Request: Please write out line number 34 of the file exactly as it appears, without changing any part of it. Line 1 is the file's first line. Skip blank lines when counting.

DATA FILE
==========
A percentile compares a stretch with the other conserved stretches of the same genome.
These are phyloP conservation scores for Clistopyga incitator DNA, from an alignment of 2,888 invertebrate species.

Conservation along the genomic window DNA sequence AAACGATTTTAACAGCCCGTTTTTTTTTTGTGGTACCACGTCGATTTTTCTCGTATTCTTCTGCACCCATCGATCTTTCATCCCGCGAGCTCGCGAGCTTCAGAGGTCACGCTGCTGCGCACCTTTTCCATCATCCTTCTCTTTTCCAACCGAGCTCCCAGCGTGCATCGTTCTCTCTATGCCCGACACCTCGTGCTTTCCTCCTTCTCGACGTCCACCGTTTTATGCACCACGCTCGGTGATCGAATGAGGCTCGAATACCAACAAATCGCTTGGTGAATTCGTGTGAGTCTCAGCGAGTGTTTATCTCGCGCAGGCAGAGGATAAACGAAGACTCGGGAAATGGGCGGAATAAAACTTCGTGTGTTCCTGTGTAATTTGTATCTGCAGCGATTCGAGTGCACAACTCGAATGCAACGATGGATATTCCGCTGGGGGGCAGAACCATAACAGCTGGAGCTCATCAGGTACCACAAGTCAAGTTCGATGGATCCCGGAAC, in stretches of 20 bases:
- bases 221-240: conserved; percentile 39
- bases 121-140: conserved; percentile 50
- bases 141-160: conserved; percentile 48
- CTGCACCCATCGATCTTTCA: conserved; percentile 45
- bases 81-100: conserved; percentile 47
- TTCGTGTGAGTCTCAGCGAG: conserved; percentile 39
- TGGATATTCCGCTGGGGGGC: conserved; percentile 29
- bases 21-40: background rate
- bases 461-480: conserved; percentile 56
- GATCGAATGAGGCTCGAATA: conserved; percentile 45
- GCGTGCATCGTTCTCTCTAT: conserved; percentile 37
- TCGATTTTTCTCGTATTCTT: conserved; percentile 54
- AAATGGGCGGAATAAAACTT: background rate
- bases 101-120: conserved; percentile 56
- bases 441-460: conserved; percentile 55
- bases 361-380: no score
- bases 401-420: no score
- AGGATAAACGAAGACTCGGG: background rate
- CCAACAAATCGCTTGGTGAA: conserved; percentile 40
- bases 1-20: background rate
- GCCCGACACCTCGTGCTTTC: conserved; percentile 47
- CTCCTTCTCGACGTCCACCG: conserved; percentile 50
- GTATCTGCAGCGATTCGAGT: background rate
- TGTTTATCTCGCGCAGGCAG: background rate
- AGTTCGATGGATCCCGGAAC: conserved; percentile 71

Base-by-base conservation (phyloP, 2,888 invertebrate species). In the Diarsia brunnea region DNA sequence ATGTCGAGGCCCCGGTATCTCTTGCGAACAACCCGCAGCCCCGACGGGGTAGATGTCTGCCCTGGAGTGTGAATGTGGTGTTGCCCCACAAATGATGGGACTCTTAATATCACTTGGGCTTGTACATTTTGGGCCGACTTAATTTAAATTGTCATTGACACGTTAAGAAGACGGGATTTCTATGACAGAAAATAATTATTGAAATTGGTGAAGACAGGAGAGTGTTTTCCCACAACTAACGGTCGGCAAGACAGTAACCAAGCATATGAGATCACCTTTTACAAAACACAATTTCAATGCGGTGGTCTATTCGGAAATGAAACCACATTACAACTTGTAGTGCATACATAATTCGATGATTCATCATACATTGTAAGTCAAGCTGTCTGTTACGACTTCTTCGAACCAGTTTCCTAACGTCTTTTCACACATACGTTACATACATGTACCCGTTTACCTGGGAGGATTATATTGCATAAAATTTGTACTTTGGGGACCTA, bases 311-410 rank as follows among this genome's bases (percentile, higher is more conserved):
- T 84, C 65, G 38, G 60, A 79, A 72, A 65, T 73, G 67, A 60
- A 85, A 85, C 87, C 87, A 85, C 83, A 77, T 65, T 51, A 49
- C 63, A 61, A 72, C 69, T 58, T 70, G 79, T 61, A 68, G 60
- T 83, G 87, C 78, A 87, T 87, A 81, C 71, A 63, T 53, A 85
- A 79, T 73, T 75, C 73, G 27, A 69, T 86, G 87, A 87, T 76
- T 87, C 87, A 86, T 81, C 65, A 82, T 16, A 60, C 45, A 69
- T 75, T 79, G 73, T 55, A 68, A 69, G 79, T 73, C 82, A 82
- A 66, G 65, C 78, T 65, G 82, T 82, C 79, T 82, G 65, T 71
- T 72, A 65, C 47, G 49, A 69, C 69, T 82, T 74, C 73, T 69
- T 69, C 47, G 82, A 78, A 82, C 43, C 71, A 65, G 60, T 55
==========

- A 79, T 73, T 75, C 73, G 27, A 69, T 86, G 87, A 87, T 76